Guest Article by Valerie Delforge, Founder & CEO Delforge + Co.
Over the years, managing large teams has made human resources a huge part of my role. Of everything it implied, one of the most unpleasant aspects was dismissing employees. Regardless of how you approach the situation or the circumstances of the dismissal, it has a negative energy on the team. Staff begin to wonder why this happened and whether they’re going to be next. There is, of course, a sense of relief when the person “deserves” to be let go of, but in general, it’s quite unsettling for the team’s dynamic. Quickly enough, you find yourself working on rebuilding everyone’s morale. As we were discussing topics, Phorest’s social media and blog content executive, Zoé Bélisle-Springer, asked me: “When is it okay to talk about salon layoff rumours and how much do you reveal?”
Salon Layoff Rumours: HR Best Practices
First, Let’s Picture A Scenario.
Because some things are just easier to discuss with a specific example.
“Layoff rumours have been going around for weeks. The employees you manage know you’ve had several meetings to discuss options, one as recently as yesterday. During that meeting, you decided to lay off 2-3 employees the following week. An employee comes into your office and says, “Hey, I know you guys have been talking about layoffs. I’m really worried; I can’t afford to lose my job. Do you know what’s going to happen?”
What Would You Do? Tell Him/Her What’s Going On?
Salon layoff rumours are always a difficult challenge to deal with as you want to protect your team while also ensuring everyone is happy. However, a managing role requires you to stay professional. By making that one employee aware of what is happening, you take a huge risk of losing control over the situation. In fact, this is what you expose yourself to:
- A Negative Atmosphere
… with the people being dismissed. Remember, they’ll be feeling quite ashamed and hurt. After all, you are touching their livelihood, and that is to be taken seriously. They will be seen – and perhaps act – as victims by creating a drama or even taking action against your management style.
- An Unnecessary Risk
… of making staff team members aware of their dismissal before you even have the time to talk to them. Needless to say, that isn’t healthy. And again, can be held against you if the staff being laid off files a complaint.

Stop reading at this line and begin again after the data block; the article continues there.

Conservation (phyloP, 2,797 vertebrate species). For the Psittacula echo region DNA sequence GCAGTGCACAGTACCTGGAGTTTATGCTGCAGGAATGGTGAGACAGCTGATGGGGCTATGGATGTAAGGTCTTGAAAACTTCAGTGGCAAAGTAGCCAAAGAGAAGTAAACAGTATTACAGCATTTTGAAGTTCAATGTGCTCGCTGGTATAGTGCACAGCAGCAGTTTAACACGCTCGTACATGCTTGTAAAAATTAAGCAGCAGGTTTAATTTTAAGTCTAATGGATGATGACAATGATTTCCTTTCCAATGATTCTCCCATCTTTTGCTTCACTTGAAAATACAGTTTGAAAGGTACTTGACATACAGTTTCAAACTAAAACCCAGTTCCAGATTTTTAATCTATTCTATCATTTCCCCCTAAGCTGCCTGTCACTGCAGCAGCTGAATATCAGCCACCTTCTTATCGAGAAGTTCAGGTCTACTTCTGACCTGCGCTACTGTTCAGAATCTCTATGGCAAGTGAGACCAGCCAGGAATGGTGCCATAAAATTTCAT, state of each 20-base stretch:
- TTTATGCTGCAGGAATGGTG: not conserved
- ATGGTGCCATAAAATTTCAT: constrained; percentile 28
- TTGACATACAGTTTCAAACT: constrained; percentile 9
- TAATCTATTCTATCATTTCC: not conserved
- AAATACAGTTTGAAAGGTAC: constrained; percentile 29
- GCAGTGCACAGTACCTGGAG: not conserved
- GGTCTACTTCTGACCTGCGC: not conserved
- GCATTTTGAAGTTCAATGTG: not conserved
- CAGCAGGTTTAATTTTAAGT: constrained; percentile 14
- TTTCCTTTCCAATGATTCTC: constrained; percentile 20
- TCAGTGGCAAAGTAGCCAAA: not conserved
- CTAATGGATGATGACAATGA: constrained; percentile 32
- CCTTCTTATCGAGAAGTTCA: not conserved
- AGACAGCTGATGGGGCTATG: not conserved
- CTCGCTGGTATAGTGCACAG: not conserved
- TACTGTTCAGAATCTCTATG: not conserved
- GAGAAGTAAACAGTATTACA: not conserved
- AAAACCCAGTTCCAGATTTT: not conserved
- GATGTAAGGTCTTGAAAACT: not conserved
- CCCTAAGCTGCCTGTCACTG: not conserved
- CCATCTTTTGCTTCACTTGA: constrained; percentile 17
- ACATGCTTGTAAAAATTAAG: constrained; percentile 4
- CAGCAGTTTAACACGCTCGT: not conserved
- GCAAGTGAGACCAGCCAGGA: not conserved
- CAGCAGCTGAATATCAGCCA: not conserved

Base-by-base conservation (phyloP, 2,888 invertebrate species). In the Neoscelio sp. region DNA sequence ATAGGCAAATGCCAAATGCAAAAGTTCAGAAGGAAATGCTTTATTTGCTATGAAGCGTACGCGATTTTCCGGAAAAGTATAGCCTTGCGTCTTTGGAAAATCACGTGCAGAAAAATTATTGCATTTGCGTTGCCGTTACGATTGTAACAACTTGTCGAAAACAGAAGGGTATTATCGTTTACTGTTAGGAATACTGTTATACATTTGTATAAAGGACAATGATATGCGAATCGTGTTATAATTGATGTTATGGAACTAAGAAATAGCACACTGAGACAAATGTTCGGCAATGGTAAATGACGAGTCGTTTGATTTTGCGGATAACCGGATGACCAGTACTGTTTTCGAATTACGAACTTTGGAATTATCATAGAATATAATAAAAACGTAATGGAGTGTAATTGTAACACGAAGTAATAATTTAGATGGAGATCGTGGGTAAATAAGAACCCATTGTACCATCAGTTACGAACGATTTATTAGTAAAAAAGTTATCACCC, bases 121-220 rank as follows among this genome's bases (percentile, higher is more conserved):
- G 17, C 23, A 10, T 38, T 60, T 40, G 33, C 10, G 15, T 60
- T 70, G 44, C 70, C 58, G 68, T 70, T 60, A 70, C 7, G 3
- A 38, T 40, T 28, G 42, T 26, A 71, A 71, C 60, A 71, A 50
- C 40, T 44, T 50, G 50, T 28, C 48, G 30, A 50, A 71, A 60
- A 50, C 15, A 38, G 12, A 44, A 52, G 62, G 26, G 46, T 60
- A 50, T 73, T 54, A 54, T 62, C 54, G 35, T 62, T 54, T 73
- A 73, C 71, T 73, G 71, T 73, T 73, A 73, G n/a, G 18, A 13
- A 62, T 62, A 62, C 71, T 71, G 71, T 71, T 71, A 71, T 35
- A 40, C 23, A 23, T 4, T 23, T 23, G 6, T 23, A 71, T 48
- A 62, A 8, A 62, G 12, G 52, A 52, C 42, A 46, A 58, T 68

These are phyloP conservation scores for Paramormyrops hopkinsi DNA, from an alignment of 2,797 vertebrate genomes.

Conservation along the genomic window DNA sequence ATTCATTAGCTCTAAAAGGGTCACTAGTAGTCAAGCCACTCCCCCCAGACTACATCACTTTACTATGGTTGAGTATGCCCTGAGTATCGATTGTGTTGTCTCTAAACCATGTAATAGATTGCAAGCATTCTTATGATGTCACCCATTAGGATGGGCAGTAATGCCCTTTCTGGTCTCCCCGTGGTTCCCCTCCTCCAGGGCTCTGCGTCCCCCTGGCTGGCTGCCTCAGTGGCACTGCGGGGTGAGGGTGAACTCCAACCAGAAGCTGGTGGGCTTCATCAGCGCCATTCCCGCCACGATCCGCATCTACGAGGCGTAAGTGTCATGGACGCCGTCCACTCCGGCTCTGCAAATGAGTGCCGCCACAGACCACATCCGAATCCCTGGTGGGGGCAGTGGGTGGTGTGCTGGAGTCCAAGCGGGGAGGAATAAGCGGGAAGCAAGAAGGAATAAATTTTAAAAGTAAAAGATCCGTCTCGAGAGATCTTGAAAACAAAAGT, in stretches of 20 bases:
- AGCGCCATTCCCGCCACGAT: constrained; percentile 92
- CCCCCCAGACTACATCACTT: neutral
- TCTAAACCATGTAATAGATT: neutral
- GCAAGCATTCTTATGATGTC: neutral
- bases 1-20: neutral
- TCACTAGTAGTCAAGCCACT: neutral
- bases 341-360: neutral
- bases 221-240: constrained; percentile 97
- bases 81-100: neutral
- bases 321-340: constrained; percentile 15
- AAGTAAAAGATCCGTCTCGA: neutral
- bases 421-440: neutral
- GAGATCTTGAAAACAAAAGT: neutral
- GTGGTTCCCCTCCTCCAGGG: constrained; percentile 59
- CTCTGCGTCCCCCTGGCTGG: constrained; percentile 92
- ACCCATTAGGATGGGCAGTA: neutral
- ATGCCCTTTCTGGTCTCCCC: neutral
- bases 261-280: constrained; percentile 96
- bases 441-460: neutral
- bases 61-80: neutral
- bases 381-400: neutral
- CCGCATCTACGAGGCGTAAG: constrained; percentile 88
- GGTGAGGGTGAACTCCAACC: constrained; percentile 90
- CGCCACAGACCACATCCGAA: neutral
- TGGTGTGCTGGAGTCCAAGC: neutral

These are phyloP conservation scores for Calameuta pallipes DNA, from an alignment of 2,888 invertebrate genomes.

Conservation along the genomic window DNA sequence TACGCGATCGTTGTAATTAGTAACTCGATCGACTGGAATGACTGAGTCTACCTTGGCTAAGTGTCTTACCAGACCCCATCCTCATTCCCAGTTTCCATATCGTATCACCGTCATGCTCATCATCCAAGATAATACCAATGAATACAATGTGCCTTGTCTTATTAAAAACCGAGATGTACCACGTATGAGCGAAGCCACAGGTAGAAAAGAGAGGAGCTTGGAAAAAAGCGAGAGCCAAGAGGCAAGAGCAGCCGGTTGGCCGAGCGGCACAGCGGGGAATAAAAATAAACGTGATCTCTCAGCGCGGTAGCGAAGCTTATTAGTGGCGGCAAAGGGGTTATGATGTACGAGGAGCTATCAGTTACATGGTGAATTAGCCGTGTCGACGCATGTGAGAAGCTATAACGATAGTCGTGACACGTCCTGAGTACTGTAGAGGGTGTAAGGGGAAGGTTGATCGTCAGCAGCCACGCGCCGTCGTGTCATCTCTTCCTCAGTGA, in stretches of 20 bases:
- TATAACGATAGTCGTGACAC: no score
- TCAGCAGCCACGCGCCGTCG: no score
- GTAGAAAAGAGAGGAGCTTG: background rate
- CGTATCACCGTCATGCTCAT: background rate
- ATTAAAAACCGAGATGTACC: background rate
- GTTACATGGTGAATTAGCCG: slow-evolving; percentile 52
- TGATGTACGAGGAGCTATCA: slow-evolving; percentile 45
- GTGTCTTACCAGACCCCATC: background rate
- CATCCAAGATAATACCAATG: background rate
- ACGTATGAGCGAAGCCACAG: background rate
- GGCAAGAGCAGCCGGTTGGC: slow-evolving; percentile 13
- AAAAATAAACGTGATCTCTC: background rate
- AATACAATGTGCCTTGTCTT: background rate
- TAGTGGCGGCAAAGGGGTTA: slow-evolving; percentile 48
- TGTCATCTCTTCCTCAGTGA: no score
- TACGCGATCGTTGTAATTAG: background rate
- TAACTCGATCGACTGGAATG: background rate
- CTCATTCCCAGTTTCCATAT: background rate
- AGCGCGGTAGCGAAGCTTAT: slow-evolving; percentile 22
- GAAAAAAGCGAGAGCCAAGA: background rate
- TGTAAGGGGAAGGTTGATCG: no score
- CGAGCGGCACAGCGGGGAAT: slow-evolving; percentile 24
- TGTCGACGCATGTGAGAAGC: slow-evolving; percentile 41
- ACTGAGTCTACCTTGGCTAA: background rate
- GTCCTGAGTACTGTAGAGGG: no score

- Dramas With Screams And Cries
… which severely damages how both the team and the customers perceive your salon/spa. Sure the team will gossip, but it is better that they do so about something they aren’t aware of rather than something they’ve just found out. For instance, “by the way, two people are being sacked next week…”. What you would have on your hands then pretty much resembles a bomb that has just exploded. Everyone needing attention at once, including the people that are being dismissed, customers, etc.
- A Sinking Ship
Everyone wants to leave a sinking ship. After all, you have started dismissal, and without any explanations, employees are left to their assumptions.
- A Possible Lawsuit
Not following a transparent and fair dismissal procedure can be held against you and result in filed complaints.
Sometimes, managing teams means you’re alone in your decision making, and it is important not to spread panic within your team. Layoffs have a process, and to this process you must stick. Firstly, you need to wonder how on earth does that one person knows (in our scenario, remember)? Unless a manager has came forward, I would have a serious talk with my entire management team, and even consider performance management against who provoked those salon layoff rumours.
Secondly, if you say “Don’t worry your job is safe…” to this person coming to you for answers, you’re opening yourself to everything mentioned above and the risk of favouritism, which is not an empowering management style. Going down that road will make everyone feel let down. But also, consider how well you trust this person? Sure they might work well, and you like them, but are they not likely to go back and talk? It’s too risky…
Thirdly, it is important that you keep it all professional. This is what I would have answered, had I had to deal with the situation: “I am sorry, I can’t discuss this with you at this stage, however, I will meet with everyone next week on a 1 to 1 basis to talk about what is happening”.
And when you dismiss two people at the same time, make sure you have a 1-to-1 meeting with everyone to explain the situation, reassure, calm and re-center your team. Consider this as damage control and being able to generate trust with the ones staying.
By talking too much – and too quickly – to reassure one person, you risk too much. When dealing with salon layoff rumours, you need to focus on the whole outcome of the situation and sometimes, being a manager means that you must keep information to yourself. It’s the only way to handle everything properly, protect yourself from backlash and re-focus your team on the long-term vision of your business.
Thanks for reading,
Valerie Delforge is a Salon Consultant with 25 years of experience in the Beauty Industry. Valerie specialises in creating specific workshops to support managers. Founder of Delforge + Co, she is keen to support the Beauty industry into achieving its best.